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chloeThe arrival of Blair Sullivan Cuje’s daughter Chloe, who was carried to term by another woman, gave rise to a new Red Bank business. (Click to enlarge)

Because of longstanding health issues, the advice doctors gave Blair Sullivan Cuje four years ago after the birth of her first daughter, Sophie, was firm: don’t try having another child.

Neither, Cuje (pronounced ‘koo-jay’) nor her husband, George, had a fertility issue: the problem lay in the childbearing process itself, which caused her serious medical complications. Still, the Little Silver couple wanted a larger family.

After considering their options, including adoption, the Cujes took the surrogacy route, in which another woman carried their fertilized egg to term. The process resulted in the birth of their second daughter a year and a half ago, when, by prior arrangement, a maternity nurse in a Wisconsin hospital handed the newborn Chloe directly to Cuje, not the surrogate mother.

And in that emotionally weighty moment, it might be said, was also born the idea for a new business, one that caters not only to couples like the Cujes, but to women like Tina Dettlaff, the Milwaukee woman who bore Chloe.

Cuje’s venture, The Surrogacy Experience, opened earlier this year on Bodman Place in Red Bank. The agency serves as a matchmaker specializing in gestational carrier births, linking couples with carefully screened women willing to serve as surrogates for a fee.

First-time carriers are typically paid between $18,000 to $23,000, and experienced carriers up to $30,000.

The agency is not in itself unique, though Cuje hopes to make it stand out in its field by offering more complete and accurate information about the entire process than she and George found in their search for a surrogate.

“There’s just so much to understand,” including reproductive law and other legal issues, the relationship between the intended parents and the surrogate and concerns about the carrier’s motives, she said.

The enterprise also prides itself on the thoroughness of its screening of prospective surrogates, and its efforts to ensure the best possible pairings of couples with surrogates, Cuje said. The Surrogacy Experience currently has about 10 carriers on its roster, each of whom has undergone extensive screening for physical and psychological health, criminal records, personal finances and more.

But one area in which Cuje thinks she can carve out a niche is in paying greater attention to physical and emotional needs of the carriers.

“Many agencies are intended-parent focused, and the carrier kind of gets lost in the process,” said Cuje, who said she’s heard of carriers being abandoned by agencies and getting stuck with insurance bills that should be paid by the parents. “Our program is really carrier-focused, from decision through delivery and beyond.”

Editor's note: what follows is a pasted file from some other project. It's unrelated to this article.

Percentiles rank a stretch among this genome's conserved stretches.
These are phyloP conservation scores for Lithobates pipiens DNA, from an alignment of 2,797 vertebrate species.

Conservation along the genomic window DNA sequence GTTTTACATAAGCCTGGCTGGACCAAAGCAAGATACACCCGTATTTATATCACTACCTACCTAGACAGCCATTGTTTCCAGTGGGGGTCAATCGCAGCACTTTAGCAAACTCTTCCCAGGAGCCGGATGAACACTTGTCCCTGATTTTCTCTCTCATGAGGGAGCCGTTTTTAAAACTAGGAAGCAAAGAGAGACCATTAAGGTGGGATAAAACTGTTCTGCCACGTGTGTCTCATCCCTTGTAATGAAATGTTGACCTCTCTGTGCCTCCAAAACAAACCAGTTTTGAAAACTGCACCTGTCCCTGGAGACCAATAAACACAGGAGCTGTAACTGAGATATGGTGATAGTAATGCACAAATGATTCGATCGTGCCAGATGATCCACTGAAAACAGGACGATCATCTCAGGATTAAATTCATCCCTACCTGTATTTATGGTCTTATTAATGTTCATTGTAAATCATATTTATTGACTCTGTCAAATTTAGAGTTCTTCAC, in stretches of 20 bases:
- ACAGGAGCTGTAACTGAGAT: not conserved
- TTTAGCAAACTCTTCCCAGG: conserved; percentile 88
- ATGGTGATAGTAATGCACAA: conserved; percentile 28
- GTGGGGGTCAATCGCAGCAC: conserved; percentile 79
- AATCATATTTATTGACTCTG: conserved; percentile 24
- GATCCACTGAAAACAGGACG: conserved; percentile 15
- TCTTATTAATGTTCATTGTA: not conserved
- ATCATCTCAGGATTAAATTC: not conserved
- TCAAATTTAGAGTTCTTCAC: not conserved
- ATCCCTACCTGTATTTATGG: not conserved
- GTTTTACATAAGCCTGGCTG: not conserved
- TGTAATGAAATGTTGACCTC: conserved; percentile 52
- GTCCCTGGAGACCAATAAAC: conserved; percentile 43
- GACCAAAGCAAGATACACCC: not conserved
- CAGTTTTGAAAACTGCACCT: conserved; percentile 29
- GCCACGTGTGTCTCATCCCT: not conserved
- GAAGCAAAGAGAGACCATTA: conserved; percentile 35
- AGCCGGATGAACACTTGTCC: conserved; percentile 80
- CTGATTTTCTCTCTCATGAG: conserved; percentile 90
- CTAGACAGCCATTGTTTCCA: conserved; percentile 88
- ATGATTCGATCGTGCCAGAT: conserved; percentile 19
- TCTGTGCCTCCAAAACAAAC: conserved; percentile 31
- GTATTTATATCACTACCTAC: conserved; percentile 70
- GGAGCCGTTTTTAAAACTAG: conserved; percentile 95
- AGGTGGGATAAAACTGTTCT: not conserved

Cuje said that even though she and Dettlaff had tried to anticipate every possible detail of their relationship, she found herself surprisingly concerned after Chloe’s birth about Dettlaff, with whom she and George had formed a “warm bond.”

“There was this flood of emotion,” she said. Until Chloe was born, “the baby wasn’t tangible; Tina was. And then the baby was born and that chapter kind of closed, and both my husband and I were kind of surprised at how emotional it was for me. It’s just an overwhelming sense of gratitude.”

Dettlaff and her husband already had a 16-year-old son and didn’t want another child of their own. She became a surrogate as many others do, after being touched by the inability of a friend or relative to have a child naturally. A highly organized businesswoman, she “really prepared herself” as fully as possible for the nine-month journey, Cuje said.

Still, “after the hospital, Tina  went home and was very sad for two days. And it wasn’t longing for the baby, it was like, this exciting experience that was so positive is now finished,” Cuje said.  She also found herself “caught off guard” when someone in a store came up to her and asked, “how’s your baby?” said Cuje.

Cuje believes her agency can help carriers by preparing them for the possible emotional waves ahead “and by just picking up the phone and calling them to check on them. A little of that goes a long way,” she said.

Dettlaff has written about her own experience in carrying Chloe, her first surrogate child. She’s also blogging about what’s expected to result in her second surrogate pregnancy, this time via the Surrogacy Experience, for another Red Bank area couple.

Dettlaff has also played a “large role” in sharing her own experiences and those of other carriers with whom she networks in helping the Surrogacy Experience develop its services, said Cuje.

“They truly understand the pains of going through all this,” Dettlaff tells redbankgreen. “At the end of the day, you want someone who is genuinely there for you – not just during the pregnancy, but afterward as well.”

“Many carriers will try to go on this journey alone,” Cuje said. “We’re there to be their partner in the process.”

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